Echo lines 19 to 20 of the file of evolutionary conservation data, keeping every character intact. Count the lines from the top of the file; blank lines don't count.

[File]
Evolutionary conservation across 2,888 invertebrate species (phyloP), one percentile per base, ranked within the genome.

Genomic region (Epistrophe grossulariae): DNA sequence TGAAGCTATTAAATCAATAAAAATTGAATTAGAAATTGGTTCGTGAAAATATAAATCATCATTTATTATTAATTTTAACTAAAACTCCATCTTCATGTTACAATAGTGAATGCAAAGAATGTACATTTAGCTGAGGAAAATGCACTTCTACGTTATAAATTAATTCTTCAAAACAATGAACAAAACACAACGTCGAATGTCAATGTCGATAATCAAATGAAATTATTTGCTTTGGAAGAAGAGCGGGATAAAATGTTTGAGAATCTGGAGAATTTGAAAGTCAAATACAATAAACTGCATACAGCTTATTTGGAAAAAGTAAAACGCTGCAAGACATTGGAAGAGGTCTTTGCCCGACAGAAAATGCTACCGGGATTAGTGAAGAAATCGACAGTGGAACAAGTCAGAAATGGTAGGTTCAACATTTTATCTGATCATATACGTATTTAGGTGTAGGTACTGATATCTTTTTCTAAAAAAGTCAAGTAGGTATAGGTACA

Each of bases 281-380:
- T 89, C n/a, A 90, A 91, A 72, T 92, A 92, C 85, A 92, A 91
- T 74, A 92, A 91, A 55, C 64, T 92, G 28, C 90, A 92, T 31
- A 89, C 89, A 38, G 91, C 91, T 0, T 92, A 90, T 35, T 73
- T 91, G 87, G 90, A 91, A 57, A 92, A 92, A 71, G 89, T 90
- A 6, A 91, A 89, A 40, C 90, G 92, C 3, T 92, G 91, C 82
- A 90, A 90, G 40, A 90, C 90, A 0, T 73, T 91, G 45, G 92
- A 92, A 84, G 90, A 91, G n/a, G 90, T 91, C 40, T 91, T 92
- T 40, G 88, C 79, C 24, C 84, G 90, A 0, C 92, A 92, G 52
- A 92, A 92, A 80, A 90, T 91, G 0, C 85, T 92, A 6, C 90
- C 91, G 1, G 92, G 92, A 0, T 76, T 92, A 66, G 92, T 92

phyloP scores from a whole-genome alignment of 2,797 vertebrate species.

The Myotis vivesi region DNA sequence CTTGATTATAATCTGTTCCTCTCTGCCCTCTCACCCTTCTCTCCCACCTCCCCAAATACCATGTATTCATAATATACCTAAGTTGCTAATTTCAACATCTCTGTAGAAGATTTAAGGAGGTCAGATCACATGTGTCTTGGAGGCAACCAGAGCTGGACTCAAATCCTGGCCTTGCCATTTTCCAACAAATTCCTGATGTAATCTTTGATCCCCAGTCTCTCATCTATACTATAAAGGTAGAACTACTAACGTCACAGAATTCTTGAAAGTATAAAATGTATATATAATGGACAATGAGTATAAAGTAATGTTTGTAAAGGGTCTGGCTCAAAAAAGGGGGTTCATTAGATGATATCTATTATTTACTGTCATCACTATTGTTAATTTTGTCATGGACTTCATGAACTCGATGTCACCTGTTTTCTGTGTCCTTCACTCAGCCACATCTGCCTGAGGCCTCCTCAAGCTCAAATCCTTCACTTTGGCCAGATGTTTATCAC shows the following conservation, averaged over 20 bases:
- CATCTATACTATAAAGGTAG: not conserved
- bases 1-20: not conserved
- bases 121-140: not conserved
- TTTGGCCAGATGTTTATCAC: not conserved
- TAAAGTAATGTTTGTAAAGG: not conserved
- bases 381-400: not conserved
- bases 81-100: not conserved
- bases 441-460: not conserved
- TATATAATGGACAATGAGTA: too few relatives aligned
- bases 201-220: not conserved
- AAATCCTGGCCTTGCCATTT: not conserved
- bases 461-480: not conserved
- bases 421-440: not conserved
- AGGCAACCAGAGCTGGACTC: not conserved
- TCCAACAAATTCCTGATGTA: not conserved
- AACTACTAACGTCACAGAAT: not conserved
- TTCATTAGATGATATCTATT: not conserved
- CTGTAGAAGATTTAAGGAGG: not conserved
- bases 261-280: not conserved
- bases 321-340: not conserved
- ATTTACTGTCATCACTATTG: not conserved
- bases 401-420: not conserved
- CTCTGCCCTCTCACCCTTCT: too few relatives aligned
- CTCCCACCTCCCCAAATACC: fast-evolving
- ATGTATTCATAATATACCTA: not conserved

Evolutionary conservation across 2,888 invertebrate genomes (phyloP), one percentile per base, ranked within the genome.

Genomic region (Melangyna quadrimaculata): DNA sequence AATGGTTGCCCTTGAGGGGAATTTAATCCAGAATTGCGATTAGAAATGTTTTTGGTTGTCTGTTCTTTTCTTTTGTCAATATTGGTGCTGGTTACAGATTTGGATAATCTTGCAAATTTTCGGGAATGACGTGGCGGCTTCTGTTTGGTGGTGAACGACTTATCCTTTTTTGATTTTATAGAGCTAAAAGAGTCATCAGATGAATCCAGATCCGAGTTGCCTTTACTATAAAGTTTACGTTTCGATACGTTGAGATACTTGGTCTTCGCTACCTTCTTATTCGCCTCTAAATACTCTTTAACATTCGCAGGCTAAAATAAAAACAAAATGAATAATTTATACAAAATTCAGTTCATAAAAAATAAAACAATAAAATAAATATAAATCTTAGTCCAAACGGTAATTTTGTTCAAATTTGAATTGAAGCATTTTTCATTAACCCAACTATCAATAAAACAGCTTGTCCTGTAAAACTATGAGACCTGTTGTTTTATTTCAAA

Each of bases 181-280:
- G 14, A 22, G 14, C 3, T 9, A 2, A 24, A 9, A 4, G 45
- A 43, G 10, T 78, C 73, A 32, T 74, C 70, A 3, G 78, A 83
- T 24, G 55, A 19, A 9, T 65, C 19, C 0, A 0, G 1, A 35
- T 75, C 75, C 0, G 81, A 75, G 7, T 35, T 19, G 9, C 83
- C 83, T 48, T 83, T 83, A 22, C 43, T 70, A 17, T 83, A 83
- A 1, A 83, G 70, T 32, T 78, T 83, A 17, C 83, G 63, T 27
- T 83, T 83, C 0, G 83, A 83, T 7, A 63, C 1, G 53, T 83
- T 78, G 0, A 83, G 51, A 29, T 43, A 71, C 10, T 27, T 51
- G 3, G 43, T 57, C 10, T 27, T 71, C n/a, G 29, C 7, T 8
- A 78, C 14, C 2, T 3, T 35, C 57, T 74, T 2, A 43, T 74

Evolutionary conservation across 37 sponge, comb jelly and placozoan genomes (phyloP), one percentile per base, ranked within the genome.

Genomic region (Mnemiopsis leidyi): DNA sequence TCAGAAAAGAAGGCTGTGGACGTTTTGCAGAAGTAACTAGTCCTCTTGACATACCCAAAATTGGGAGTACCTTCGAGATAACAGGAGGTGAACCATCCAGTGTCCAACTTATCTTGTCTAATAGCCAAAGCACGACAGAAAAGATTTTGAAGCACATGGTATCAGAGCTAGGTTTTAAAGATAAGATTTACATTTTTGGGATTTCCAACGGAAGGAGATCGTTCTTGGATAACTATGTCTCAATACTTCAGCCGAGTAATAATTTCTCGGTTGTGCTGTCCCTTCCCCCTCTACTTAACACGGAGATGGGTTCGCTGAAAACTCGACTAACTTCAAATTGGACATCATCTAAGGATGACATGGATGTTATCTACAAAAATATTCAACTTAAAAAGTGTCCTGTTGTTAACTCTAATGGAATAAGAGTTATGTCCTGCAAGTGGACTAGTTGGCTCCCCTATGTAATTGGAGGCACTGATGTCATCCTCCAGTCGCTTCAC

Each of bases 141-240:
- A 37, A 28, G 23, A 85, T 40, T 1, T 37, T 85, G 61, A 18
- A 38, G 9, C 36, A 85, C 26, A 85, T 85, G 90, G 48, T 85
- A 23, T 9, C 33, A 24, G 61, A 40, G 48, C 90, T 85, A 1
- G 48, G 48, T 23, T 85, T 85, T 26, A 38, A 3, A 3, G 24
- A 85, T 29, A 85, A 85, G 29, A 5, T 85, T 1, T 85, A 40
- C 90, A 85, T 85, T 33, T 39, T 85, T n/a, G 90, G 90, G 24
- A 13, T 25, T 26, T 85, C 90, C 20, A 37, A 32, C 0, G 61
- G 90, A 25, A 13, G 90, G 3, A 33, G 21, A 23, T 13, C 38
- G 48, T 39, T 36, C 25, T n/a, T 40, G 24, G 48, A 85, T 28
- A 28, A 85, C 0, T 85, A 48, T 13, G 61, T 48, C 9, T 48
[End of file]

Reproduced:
- TTTGGCCAGATGTTTATCAC: not conserved
- TAAAGTAATGTTTGTAAAGG: not conserved